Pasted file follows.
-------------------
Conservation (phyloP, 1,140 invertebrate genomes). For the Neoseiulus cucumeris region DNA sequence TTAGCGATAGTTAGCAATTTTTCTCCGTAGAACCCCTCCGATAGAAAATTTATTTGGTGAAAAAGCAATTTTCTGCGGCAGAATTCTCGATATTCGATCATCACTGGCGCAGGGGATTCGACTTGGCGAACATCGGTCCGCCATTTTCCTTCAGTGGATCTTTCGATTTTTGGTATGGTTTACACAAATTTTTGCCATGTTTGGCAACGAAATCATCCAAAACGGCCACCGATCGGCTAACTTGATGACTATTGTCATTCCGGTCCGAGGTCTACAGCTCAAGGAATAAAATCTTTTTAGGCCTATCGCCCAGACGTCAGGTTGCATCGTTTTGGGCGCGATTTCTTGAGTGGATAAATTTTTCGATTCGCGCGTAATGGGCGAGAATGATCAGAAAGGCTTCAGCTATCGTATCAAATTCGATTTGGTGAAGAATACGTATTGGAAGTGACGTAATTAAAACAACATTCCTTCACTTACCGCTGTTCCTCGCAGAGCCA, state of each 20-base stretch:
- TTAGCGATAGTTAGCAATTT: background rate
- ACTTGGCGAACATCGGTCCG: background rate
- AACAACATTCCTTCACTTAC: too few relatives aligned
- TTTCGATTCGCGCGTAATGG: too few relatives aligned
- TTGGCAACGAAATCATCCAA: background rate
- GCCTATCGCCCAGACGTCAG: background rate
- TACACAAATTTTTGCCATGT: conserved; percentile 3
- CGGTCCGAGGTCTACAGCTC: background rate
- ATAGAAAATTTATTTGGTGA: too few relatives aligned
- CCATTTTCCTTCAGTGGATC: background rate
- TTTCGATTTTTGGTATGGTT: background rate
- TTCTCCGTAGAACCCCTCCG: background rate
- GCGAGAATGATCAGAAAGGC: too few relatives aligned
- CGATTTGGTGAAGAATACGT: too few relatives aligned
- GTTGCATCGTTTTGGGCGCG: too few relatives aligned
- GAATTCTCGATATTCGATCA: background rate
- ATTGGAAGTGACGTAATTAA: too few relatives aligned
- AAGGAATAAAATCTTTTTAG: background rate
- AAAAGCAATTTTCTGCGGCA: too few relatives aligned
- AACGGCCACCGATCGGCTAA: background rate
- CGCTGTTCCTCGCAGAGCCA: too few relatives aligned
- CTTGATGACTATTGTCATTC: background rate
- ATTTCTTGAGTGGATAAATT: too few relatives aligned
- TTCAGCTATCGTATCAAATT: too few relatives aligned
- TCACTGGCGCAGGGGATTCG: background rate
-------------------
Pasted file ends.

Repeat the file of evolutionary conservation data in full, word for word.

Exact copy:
Conservation (phyloP, 1,140 invertebrate genomes). For the Neoseiulus cucumeris region DNA sequence TTAGCGATAGTTAGCAATTTTTCTCCGTAGAACCCCTCCGATAGAAAATTTATTTGGTGAAAAAGCAATTTTCTGCGGCAGAATTCTCGATATTCGATCATCACTGGCGCAGGGGATTCGACTTGGCGAACATCGGTCCGCCATTTTCCTTCAGTGGATCTTTCGATTTTTGGTATGGTTTACACAAATTTTTGCCATGTTTGGCAACGAAATCATCCAAAACGGCCACCGATCGGCTAACTTGATGACTATTGTCATTCCGGTCCGAGGTCTACAGCTCAAGGAATAAAATCTTTTTAGGCCTATCGCCCAGACGTCAGGTTGCATCGTTTTGGGCGCGATTTCTTGAGTGGATAAATTTTTCGATTCGCGCGTAATGGGCGAGAATGATCAGAAAGGCTTCAGCTATCGTATCAAATTCGATTTGGTGAAGAATACGTATTGGAAGTGACGTAATTAAAACAACATTCCTTCACTTACCGCTGTTCCTCGCAGAGCCA, state of each 20-base stretch:
- TTAGCGATAGTTAGCAATTT: background rate
- ACTTGGCGAACATCGGTCCG: background rate
- AACAACATTCCTTCACTTAC: too few relatives aligned
- TTTCGATTCGCGCGTAATGG: too few relatives aligned
- TTGGCAACGAAATCATCCAA: background rate
- GCCTATCGCCCAGACGTCAG: background rate
- TACACAAATTTTTGCCATGT: conserved; percentile 3
- CGGTCCGAGGTCTACAGCTC: background rate
- ATAGAAAATTTATTTGGTGA: too few relatives aligned
- CCATTTTCCTTCAGTGGATC: background rate
- TTTCGATTTTTGGTATGGTT: background rate
- TTCTCCGTAGAACCCCTCCG: background rate
- GCGAGAATGATCAGAAAGGC: too few relatives aligned
- CGATTTGGTGAAGAATACGT: too few relatives aligned
- GTTGCATCGTTTTGGGCGCG: too few relatives aligned
- GAATTCTCGATATTCGATCA: background rate
- ATTGGAAGTGACGTAATTAA: too few relatives aligned
- AAGGAATAAAATCTTTTTAG: background rate
- AAAAGCAATTTTCTGCGGCA: too few relatives aligned
- AACGGCCACCGATCGGCTAA: background rate
- CGCTGTTCCTCGCAGAGCCA: too few relatives aligned
- CTTGATGACTATTGTCATTC: background rate
- ATTTCTTGAGTGGATAAATT: too few relatives aligned
- TTCAGCTATCGTATCAAATT: too few relatives aligned
- TCACTGGCGCAGGGGATTCG: background rate